The number of species and individuals decreased from
high impact levels to extremely high impact levels (Figs. 3,
4). While the number of individuals dropped at medium
and to a much lesser extent at low impact levels, the
greatest number of species was at low impact levels. While
no species had significant, positive correlations with extremely high impact levels, 13 species had significant
negative correlations Urothemis edwardsii, Rhyothemis
semihyalina, Trithemis hecate, Diplacodes lefebvrii, Diplacodes sp.1, Acisoma panorpoides, Hemistigma albipunctum, Orthetrum icteromelas, Agriocnemis victoria,
Ceriagrion glabrum (P < 0.01) and Anax imperator,
Crocothemis erythraea, Agriocnemis exilis at (P < 0.05).
Furthermore, A. victoria, O. icteromelas, A. panorpoides,
T. hecate, (P < 0.01) and R. semihyalina (P < 0.05) continued to have significant negative correlations with very
high impact levels. Conversely, C. glabrum, Ischnura

Extensive stands of reeds and sedges, with


extensive lilies and macrophytes

senegalensis, A. exilis, Orthetrum trinacria, H. albipunctum, Diplacodes sp.1 (P < 0.01) and Brachythemis leucosticta (P < 0.05) had significant positive correlations
with very high impact levels. With regards to high impact
levels only two species were significantly negatively correlated (A. victoria, and O. icteromelas (P < 0.01))
whereas sixteen species were significantly and positively
correlated (C. glabrum, I. senegalensis, A. imperator,
Phyllomacromia contumax, O. trinacria, Diplacodes sp.1,
D. lefebvrii, B. leucosticta, Trithemis annulata (P < 0.01)
and Pseudagrion massaicum, Ictinogomphus ferox, Orthetrum chrysostigma, H. albipunctum, A. panorpoides, C.
erythraea, U. edwardsii (P < 0.05)).
With medium impact levels, I. senegalensis, A. exilis, H.
albipunctum, Diplacodes sp.1, C. erythraea, U. edwardsii
(P < 0.01) and C. glabrum, U. edwardsii (P < 0.05) were
significantly negatively correlated, while Pseudagrion hamoni, A. victoria, A. imperator, O. icteromelas, R. semihyalina (P < 0.01) and Chalcostephia flavifrons (P < 0.05)
were significantly positively correlated. At low impact
levels five species I. senegalensis, A. imperator, O. trinacria, B. leucosticta (P < 0.01) and C. glabrum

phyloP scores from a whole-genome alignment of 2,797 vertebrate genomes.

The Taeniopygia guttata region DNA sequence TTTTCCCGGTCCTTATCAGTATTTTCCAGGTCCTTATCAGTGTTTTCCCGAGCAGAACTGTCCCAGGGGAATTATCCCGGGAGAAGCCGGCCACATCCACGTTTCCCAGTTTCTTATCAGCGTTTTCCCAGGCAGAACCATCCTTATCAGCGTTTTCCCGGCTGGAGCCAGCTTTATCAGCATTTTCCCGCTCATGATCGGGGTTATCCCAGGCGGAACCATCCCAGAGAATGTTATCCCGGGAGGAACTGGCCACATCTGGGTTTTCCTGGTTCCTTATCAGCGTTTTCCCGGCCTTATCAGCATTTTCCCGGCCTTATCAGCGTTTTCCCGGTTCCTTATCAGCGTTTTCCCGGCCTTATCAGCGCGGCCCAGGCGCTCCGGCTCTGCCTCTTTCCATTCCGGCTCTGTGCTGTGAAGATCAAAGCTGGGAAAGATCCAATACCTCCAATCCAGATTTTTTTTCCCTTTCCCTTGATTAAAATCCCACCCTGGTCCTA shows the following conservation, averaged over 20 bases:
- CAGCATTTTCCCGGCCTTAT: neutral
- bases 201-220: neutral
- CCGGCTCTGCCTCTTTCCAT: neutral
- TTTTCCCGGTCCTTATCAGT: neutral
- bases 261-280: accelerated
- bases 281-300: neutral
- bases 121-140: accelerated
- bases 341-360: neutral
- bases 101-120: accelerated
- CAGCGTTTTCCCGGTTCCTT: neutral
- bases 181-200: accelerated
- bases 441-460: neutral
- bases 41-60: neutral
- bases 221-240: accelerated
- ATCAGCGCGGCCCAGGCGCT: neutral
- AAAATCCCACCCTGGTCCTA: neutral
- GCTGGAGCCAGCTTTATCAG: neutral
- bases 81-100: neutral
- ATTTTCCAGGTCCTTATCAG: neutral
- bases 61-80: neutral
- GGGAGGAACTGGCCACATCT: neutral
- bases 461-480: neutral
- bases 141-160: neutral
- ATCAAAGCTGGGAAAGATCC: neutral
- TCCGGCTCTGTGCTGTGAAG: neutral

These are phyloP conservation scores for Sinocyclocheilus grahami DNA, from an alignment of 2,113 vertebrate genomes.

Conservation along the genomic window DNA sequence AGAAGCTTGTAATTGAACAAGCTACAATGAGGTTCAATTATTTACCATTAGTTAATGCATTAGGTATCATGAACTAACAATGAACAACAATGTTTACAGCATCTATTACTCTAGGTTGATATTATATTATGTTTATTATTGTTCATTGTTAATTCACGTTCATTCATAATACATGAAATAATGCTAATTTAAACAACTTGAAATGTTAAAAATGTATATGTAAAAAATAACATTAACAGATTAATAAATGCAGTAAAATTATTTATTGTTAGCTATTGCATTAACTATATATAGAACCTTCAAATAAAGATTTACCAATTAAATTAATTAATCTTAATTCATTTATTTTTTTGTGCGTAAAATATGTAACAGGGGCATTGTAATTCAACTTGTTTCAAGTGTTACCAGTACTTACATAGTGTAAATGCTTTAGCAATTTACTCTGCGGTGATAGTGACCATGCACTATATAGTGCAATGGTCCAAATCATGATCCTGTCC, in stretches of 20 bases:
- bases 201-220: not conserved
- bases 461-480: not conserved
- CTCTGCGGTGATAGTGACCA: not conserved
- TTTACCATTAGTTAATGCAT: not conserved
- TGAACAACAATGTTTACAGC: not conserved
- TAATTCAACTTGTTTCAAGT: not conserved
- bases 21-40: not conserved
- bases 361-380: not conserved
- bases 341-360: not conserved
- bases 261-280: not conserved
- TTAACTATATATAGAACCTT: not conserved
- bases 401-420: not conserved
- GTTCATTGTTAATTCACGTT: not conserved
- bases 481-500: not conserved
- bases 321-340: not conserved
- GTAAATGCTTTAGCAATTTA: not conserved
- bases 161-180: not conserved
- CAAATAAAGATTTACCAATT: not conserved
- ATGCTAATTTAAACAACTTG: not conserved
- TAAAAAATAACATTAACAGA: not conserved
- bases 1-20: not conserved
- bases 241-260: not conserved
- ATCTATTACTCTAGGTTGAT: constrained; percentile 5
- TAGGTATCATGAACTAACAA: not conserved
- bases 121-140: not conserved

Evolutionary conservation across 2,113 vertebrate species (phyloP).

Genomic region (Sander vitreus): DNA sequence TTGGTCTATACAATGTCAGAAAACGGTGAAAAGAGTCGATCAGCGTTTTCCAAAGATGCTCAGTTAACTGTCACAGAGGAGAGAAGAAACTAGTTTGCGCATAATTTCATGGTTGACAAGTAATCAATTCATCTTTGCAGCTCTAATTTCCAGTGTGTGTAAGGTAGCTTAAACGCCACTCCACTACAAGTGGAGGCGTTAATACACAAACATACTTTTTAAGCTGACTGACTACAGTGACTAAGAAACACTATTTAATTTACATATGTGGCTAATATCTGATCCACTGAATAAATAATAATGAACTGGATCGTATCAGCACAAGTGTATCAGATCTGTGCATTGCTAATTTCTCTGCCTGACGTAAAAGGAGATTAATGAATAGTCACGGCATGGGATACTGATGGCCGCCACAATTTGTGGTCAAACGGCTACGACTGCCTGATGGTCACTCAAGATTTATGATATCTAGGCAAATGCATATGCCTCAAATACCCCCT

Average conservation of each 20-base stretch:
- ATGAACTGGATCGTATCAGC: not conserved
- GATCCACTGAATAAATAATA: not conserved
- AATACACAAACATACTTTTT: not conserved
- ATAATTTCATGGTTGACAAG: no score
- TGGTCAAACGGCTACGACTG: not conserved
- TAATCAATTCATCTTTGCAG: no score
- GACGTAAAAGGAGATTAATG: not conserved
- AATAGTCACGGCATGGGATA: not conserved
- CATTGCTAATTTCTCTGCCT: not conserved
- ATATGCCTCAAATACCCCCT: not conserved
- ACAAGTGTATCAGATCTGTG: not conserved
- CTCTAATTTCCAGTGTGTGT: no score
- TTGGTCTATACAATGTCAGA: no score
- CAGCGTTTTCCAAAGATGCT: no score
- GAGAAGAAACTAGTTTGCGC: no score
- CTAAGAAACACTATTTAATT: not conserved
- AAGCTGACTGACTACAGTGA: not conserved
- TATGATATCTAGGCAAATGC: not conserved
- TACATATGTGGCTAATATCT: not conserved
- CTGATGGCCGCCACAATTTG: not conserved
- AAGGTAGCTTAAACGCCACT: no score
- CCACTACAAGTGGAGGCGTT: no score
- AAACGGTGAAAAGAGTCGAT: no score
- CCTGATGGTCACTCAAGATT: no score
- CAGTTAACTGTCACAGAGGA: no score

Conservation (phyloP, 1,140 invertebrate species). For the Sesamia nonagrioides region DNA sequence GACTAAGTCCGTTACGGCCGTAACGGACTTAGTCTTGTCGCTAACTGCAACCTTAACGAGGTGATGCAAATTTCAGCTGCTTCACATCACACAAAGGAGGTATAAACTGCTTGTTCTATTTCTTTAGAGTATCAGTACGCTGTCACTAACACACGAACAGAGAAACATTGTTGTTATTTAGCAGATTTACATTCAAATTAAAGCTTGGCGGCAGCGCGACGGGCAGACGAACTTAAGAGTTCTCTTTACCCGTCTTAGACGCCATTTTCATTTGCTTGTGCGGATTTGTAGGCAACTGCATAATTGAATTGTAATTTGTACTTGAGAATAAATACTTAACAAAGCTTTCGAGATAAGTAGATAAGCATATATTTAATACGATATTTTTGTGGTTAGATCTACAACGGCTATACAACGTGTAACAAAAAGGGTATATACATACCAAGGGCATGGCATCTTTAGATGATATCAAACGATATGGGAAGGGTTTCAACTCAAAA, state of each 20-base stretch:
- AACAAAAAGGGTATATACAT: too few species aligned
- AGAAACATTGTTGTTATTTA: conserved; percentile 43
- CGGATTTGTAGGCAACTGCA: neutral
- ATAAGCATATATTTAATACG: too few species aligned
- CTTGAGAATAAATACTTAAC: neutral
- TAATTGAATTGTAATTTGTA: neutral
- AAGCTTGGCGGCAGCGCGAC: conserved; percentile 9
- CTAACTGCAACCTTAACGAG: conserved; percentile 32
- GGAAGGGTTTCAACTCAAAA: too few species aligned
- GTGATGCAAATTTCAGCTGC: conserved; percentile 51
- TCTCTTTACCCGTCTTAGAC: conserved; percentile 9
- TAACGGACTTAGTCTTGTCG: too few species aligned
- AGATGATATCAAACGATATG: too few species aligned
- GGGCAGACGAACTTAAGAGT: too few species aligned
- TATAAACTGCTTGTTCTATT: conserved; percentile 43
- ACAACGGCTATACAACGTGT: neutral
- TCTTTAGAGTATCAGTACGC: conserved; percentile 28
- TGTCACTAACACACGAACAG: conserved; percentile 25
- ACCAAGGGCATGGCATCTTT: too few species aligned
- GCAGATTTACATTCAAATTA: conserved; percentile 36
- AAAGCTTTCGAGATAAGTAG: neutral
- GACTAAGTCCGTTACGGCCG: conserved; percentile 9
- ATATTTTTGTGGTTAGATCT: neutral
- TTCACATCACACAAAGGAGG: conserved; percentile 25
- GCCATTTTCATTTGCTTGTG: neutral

(P < 0.05) were significantly negatively correlated. Conversely 14 species Ceriagrion katamborae, Pseudagrion
deningi, A. victoria, O. icteromelas, A. panorpoides,
Diplacodes sp.2, C. erythraea, T. hecate, Trithemis monardi, Trithemis stictica, R. semihyalina, U. edwardsii
(P < 0.01) in addition to Rhyothemis fenestrina and
Aethriamanta rezia (P < 0.01) were significantly and positively correlated to low impact levels. Pantala flavescens
was the only species not positively correlated for any of the
five impact levels.

Discussion
While it is widely recognized that megaherbivores, such as
elephant, can drastically alter landscapes (Buechner and

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Table 2 Species recorded throughout the whole study


Code

Species

EH

VH

Ceriagrion glabrum (Burmeister, 1839)

C. katamborae Pinhey, 1961

Pseudagrion deningi Pinhey, 1961

P. hamoni Fraser, 1955


P. massaicum Sjostedt, 1909

5
6
7

Ischnura senegalensis (Rambur, 1842)


Agriocnemis exilis Selys, 1872

A. victoria Fraser, 1928

Anax imperator Leach, 1815

10

*
*

11

Ictinogomphus ferox (Rambur, 1842)


Phyllomacromia contumax Selys, 1879

12

Orthetrum chrysostigma (Burmeister, 1839)

13
14

O. icteromelas Ris, 1910


O. trinacria (Selys, 1841)

15
16

Chalcostephia flavifrons Kirby, 1889


Hemistigma albipunctum (Rambur, 1842)

*
*

17

Acisoma panorpoides Rambur, 1842

18

Diplacodes sp.1a

19

Diplacodes sp.2a

20

D. lefebvrii (Rambur, 1842)

21

Crocothemis erythraea (Brulle, 1832)

22

Brachythemis leucosticta (Burmeister, 1839)

23

Trithemis annulata (Beauvois, 1807)

24

T. hecate Ris, 1912

*
*
*

*
*
*

*
*

25

T. monardi Ris, 1931

26

T. stictica (Burmeister, 1839)

27

Rhyothemis semihyalina (Desjardins, 1832)

28

R. fenestrina (Rambur, 1842)

29

Pantala flavescens (Fabricius, 1798)


Urothemis edwardsii (Selys, 1849)

30
31

Aethriamanta rezia Kirby, 1889

*
*

*
*

* Species present; EH Extremely high; VH very high; H high; M medium; and L low elephant impact. a Since this study was undertaken,
Dijkstra (2006) has done a taxonomic revision of this difficult genus; both these morphospecies are likely to be the actual species Diplacodes
pumila Dijkstra, 2006

Dawkins 1961; Laws 1970; Dublin et al. 1990; Ben-Shahar


1993; Cumming et al. 1997; Van de Vijver et al. 1999;
Western and Maitumo 2004), their effect on insect biodiversity is little known (but see Rivers-Moore and Samways
1996; Samways and Kreuzinger 2001, Botes et al. 2006).
Some dragonfly species here were very tolerant of the
influences of megaherbivores. Intense elephant activity
opens up habitat to more tolerant or adapted species yet
destroying habitat for more sensitive species. Generally,
these areas of intense impact also have low dragonfly
diversity. Even species which occur in extremely high